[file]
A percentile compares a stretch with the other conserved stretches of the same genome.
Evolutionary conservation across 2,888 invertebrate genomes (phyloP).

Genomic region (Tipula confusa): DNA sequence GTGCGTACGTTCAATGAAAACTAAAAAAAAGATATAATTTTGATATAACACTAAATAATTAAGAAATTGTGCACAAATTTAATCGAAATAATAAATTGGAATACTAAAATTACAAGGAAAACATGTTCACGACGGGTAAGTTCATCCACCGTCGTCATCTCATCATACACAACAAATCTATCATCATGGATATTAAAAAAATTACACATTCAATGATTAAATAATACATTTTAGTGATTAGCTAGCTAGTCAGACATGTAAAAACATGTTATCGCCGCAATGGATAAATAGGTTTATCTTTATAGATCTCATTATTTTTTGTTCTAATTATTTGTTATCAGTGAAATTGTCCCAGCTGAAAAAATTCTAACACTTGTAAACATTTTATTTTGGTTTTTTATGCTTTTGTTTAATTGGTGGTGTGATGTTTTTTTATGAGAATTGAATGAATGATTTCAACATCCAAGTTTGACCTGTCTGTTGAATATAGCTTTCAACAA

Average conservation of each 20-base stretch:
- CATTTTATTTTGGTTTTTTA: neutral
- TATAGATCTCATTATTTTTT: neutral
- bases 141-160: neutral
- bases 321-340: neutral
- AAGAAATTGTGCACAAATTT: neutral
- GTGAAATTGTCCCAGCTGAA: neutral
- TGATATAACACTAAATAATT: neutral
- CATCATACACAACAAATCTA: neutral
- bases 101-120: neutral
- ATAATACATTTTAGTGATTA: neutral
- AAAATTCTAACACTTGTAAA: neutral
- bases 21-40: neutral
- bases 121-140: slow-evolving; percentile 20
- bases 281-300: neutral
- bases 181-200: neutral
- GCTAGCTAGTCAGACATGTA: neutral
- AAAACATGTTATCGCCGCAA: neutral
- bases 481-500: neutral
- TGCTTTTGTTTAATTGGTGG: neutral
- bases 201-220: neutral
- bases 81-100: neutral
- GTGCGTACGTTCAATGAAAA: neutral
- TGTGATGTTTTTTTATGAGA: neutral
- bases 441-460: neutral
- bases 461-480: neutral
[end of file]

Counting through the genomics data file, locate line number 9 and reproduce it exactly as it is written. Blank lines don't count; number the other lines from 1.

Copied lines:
- AAGAAATTGTGCACAAATTT: neutral